RED BARBER
By: Christina J. Johns

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I learned to really love radio when I spent ten years living in Scotland. BBC Radio is probably the best radio in the world. Every day is a feast of national and international news coverage, poetry, plays and intellectual discussion about current events. I thought I'd miss it terribly when I came back to this country. I didn't, because of NPR.

The first year I was back, I lived in the Adams Morgan area of Washington, D.C. and like every other professional woman in D.C., I spent a lot of time commuting in "the uniform", i.e., a business suit, sneakers, and a walkman. That year, the NPR coverage of the Iran/Contra hearing absorbed the city.

There were so many people wearing walkmen and listening to the hearings, people would say to each other on the street waiting for a light to change: Did you hear that? Referring to something going on on the radio.

It was that year I heard Red Barber for the first time.

Now, let me tell you, I'm not a sports fan and generally, when the sports come on, I turn off. Besides I had been out of the country for ten years. I didn't even know who these people were.

The extent of my out-of-touchness was brought home to me when a student in one of my classes remarked one day that something had happened to Daryl Strawberry. The first thing that came out of my mouth was: "Who is Daryl Strawberry." They stared at me with disbelief. "Who is Daryl Strawberry?" They mouthed at each other as if to say what my friend Hilary says to me all the time: "Where have you been?"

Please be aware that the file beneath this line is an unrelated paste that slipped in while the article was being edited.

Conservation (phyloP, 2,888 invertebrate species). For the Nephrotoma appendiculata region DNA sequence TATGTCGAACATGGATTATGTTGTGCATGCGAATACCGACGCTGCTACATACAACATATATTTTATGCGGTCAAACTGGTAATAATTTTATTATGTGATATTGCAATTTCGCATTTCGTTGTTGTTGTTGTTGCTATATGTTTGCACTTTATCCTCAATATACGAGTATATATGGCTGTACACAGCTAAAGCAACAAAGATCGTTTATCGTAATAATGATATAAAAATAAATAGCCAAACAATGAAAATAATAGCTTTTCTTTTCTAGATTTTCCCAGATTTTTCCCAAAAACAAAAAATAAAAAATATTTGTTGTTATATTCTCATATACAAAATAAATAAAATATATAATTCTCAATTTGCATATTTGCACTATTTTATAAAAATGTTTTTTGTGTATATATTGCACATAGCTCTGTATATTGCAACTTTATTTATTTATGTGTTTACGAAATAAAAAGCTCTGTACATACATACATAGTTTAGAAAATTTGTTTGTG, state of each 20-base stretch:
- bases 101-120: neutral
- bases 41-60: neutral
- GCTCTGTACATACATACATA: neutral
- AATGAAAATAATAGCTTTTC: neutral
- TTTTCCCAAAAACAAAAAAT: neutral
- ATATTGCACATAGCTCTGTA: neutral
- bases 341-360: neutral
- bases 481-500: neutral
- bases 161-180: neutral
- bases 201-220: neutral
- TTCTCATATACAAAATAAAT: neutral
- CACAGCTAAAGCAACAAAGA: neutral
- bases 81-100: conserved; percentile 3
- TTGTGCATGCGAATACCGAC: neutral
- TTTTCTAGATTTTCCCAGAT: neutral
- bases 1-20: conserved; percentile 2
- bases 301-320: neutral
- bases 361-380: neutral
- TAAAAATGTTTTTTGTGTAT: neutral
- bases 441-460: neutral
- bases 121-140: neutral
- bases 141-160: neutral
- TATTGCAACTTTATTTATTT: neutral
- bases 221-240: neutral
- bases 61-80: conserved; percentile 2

Needless to say, it took something more than an interest in baseball scores to get me to listen to Red Barber, but listen I did. I listened to him in Washington, D.C. and later in Anchorage, Alaska, then in Alabama, and finally in Michigan.

I had no idea who he was, or why I liked him, but I did like him. I liked him very much indeed. And I, like a lot of other people, was deeply saddened when I heard of his death

It never occurred to me that I would one day be listening to NPR radio in his city - Tallahassee. But, here I am, and I was delighted the first time I went to the WFSU radio station and found out that there was a Red Barber Lane. .

I think for me, and a lot of other people who weren't particularly interested in sports, the appeal of Red Barber had something to do with the fact that he seemed like the kind of person that people used to be - fine, decent, gentle, not above stopping to appreciate flowers, or laughing and making a joke at his own expense. There was something about his voice and his manner that gave you the feeling that here was a person that wasn't for sale to the highest bidder, a man who knew who he was and what he valued, who wouldn't cheat or lie or steal to get advantage, a man who lived with integrity.

I think of him now so often in the spring when Tallahassee just blossoms. On more than one occasion, I have almost driven off the road admiring the azaleas, and the Camilla, and the red buds; the hydrangeas, and the wisteria, ahhhh, and the Japanese Magnolias. And you've never, TRULY seen a dogwood until you've seen one draped in Spanish moss as they are in Tallahassee. Every Spring, I feel like I'm driving around seeing them with Red.

I think it's a nice part of the Red Barber legacy - that people he never met hold his memory in their minds with fondness. I hold his memory in my mind every Spring when Tallahassee comes alive with color making every drive to work a delightful show and filling me, as it seemed to fill him, with the sheer fineness of being alive.

Red Barber was one of those people you miss without ever having known.


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